Greek criticism and Latin literature. Classicism and cultural interaction in the late republican and early imperial Rome
This project examines the intriguing relationship between Greek literary criticism and Latin literature in Rome (first centuries BC and AD).
- 2014 - 2019
- Casper de Jonge
- NWO VIDI
Greek Scholars were prominent in ancient Rome. They were in close contact with Roman authors like Cicero, Horace and Virgil. This project studies the intercultural dialogue between Greeks and Romans, that was defining for the literature in Rome.
This research project focuses on the connections between the Greek treatises of Dionysius of Halicarnassus on the one hand and Roman works of rhetoric (Cicero, Quintilian) and Latin poetry (Virgil, Horace) on the other. In his critical works, Dionysius studies the classical literature of the Greek past. His activities, however, are firmly based in the literary and rhetorical culture of the Roman present. Dionysius knows Latin, teaches Roman students and participates in a network of Greek and Roman intellectuals. The works of Dionysius and his Greek colleagues (Caecilius, Longinus) have traditionally been studied as part of the Greek tradition of literary criticism, whereas the interaction between Greek critics and contemporary authors of Latin texts has received little attention.
This project will argue that Greek scholars and Roman writers participate in a continuous dialogue, contributing to a discourse of poetics, rhetoric and literary criticism. Common interests between Dionysius and Roman authors include classicism, stylistic composition, and creative imitation. Classical Greek literature plays a central role in the cultural interaction between Greeks and Romans. Greeks under Roman rule locate their identity in the classical past of Greece. Romans are interested in the same Greek tradition, which inspires them to compose new literary works in competition with the Greeks: Sappho and Pindar are important models for both Dionysius and Horace, as Demosthenes is for Dionysius and Cicero. The literary past forms a powerful means of negotiating identity for Greeks as well as Romans, since it helps both groups to define their role in the present.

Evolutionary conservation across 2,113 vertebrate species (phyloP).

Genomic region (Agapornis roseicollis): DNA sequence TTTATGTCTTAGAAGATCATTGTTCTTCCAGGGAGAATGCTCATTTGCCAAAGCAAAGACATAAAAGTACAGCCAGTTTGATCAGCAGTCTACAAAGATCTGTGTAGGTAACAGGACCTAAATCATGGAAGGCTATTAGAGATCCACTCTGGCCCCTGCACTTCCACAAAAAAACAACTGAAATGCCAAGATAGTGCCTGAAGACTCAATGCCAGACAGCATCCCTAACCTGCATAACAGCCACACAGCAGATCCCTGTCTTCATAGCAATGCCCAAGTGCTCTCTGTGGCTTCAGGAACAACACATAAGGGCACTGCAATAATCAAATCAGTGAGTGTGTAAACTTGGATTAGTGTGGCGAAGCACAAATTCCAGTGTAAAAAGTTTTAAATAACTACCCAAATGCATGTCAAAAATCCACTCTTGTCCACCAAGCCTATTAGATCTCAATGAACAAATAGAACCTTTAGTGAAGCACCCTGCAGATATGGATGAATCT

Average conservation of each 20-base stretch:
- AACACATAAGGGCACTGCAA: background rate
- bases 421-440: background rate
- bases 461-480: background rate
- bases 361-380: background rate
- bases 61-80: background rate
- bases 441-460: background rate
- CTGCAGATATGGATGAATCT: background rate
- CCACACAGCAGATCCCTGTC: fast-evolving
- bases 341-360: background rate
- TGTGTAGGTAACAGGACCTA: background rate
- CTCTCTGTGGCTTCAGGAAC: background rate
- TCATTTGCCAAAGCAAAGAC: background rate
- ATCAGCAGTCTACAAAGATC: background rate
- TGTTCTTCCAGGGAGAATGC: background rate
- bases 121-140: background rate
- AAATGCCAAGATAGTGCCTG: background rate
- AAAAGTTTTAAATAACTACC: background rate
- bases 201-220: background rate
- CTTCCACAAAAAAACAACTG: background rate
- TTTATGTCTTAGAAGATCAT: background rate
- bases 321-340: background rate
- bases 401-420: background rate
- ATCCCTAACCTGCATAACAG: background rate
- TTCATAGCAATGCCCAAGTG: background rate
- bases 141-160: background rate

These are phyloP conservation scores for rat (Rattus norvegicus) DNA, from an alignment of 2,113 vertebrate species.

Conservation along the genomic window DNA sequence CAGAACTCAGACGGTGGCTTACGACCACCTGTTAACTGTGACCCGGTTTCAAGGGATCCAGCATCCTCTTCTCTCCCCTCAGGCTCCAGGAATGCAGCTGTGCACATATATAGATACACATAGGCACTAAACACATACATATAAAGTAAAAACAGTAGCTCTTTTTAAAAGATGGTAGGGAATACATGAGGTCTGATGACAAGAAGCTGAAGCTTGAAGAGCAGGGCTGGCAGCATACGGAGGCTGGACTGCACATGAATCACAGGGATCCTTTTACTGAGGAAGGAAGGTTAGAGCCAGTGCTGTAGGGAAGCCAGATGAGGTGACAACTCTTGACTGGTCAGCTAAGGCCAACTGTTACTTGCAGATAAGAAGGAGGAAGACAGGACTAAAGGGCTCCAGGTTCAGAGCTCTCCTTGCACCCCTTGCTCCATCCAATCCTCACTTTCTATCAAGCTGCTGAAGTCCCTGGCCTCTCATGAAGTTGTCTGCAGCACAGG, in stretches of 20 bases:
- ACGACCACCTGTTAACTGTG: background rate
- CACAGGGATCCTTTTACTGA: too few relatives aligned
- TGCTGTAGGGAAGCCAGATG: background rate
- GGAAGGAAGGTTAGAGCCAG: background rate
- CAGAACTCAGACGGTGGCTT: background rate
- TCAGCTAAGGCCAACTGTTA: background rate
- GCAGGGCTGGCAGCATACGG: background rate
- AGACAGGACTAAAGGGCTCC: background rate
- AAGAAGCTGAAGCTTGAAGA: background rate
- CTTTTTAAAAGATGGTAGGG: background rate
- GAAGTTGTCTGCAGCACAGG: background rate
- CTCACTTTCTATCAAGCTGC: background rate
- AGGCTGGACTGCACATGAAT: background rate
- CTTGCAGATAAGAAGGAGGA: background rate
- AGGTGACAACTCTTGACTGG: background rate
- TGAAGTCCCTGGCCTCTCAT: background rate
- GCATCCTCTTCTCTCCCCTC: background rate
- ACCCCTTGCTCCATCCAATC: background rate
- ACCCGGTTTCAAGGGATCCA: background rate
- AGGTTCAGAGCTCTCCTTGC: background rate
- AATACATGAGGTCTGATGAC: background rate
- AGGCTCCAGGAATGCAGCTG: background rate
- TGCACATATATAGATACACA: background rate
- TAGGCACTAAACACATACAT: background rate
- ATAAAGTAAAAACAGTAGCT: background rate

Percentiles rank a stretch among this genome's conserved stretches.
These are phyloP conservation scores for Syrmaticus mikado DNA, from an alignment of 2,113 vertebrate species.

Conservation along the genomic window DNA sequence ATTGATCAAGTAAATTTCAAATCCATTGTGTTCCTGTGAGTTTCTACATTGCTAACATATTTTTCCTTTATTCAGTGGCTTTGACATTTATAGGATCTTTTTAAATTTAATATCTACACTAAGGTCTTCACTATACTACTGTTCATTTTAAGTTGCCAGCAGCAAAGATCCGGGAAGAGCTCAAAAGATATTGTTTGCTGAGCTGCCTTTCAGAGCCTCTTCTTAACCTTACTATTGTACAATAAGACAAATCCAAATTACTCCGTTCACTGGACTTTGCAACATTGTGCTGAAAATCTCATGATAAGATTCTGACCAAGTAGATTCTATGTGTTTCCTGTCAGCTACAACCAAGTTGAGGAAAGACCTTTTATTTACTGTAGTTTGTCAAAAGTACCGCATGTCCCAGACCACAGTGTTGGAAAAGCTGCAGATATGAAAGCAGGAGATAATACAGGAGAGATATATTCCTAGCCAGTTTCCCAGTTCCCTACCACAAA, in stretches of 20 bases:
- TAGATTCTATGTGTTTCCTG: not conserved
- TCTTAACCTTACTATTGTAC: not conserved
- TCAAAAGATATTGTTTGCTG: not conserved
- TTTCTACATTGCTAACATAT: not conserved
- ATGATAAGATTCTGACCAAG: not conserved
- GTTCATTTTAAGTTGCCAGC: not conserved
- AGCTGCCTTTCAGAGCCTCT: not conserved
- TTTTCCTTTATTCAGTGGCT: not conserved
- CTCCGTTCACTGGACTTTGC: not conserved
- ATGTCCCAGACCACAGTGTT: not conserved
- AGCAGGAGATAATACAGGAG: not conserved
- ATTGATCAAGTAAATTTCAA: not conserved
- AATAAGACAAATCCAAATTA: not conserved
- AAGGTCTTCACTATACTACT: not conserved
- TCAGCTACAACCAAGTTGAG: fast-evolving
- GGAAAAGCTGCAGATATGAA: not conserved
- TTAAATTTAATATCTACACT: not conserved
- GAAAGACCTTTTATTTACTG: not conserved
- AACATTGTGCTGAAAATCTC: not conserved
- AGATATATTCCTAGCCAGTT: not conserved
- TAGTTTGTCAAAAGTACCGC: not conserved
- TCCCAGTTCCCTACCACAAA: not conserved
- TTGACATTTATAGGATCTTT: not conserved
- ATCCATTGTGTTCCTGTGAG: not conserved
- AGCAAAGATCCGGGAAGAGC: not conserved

By drawing attention to the unexplored dialogue between Greek criticism and Latin literature, this research project aims to present a new vision of rhetorical and literary culture in Late Republican and Early Imperial Rome.